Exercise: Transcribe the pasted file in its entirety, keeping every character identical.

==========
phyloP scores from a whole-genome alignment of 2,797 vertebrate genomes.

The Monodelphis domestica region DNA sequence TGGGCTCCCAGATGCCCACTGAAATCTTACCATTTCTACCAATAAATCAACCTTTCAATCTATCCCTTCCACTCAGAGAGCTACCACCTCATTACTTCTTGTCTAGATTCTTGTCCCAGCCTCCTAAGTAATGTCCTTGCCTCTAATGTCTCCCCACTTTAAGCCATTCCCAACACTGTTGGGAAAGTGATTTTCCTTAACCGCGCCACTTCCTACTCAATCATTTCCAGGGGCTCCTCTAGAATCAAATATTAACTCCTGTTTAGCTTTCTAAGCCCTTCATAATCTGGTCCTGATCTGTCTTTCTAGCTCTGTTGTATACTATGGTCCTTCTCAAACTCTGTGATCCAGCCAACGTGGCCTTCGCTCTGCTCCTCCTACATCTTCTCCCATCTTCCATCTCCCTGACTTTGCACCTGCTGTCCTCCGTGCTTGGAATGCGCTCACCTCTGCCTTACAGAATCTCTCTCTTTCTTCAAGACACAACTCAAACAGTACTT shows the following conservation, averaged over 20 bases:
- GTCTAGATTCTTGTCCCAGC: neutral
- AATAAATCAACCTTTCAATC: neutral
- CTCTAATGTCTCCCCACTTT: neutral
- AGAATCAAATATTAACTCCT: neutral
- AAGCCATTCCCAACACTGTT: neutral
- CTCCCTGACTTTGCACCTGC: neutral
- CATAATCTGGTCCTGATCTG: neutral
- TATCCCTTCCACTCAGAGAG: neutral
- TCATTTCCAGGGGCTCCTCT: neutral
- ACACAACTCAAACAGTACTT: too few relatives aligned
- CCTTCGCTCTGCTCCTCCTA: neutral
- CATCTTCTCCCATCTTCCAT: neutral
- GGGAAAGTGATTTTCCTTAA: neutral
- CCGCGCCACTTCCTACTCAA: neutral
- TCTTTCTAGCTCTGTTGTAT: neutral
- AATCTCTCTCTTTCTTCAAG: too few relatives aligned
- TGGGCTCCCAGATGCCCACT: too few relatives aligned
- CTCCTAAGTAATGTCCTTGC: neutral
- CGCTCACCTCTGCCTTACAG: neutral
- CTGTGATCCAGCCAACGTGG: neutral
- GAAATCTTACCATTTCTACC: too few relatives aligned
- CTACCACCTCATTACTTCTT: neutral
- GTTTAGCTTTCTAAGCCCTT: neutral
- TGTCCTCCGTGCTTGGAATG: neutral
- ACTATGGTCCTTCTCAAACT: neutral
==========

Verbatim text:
phyloP scores from a whole-genome alignment of 2,797 vertebrate genomes.

The Monodelphis domestica region DNA sequence TGGGCTCCCAGATGCCCACTGAAATCTTACCATTTCTACCAATAAATCAACCTTTCAATCTATCCCTTCCACTCAGAGAGCTACCACCTCATTACTTCTTGTCTAGATTCTTGTCCCAGCCTCCTAAGTAATGTCCTTGCCTCTAATGTCTCCCCACTTTAAGCCATTCCCAACACTGTTGGGAAAGTGATTTTCCTTAACCGCGCCACTTCCTACTCAATCATTTCCAGGGGCTCCTCTAGAATCAAATATTAACTCCTGTTTAGCTTTCTAAGCCCTTCATAATCTGGTCCTGATCTGTCTTTCTAGCTCTGTTGTATACTATGGTCCTTCTCAAACTCTGTGATCCAGCCAACGTGGCCTTCGCTCTGCTCCTCCTACATCTTCTCCCATCTTCCATCTCCCTGACTTTGCACCTGCTGTCCTCCGTGCTTGGAATGCGCTCACCTCTGCCTTACAGAATCTCTCTCTTTCTTCAAGACACAACTCAAACAGTACTT shows the following conservation, averaged over 20 bases:
- GTCTAGATTCTTGTCCCAGC: neutral
- AATAAATCAACCTTTCAATC: neutral
- CTCTAATGTCTCCCCACTTT: neutral
- AGAATCAAATATTAACTCCT: neutral
- AAGCCATTCCCAACACTGTT: neutral
- CTCCCTGACTTTGCACCTGC: neutral
- CATAATCTGGTCCTGATCTG: neutral
- TATCCCTTCCACTCAGAGAG: neutral
- TCATTTCCAGGGGCTCCTCT: neutral
- ACACAACTCAAACAGTACTT: too few relatives aligned
- CCTTCGCTCTGCTCCTCCTA: neutral
- CATCTTCTCCCATCTTCCAT: neutral
- GGGAAAGTGATTTTCCTTAA: neutral
- CCGCGCCACTTCCTACTCAA: neutral
- TCTTTCTAGCTCTGTTGTAT: neutral
- AATCTCTCTCTTTCTTCAAG: too few relatives aligned
- TGGGCTCCCAGATGCCCACT: too few relatives aligned
- CTCCTAAGTAATGTCCTTGC: neutral
- CGCTCACCTCTGCCTTACAG: neutral
- CTGTGATCCAGCCAACGTGG: neutral
- GAAATCTTACCATTTCTACC: too few relatives aligned
- CTACCACCTCATTACTTCTT: neutral
- GTTTAGCTTTCTAAGCCCTT: neutral
- TGTCCTCCGTGCTTGGAATG: neutral
- ACTATGGTCCTTCTCAAACT: neutral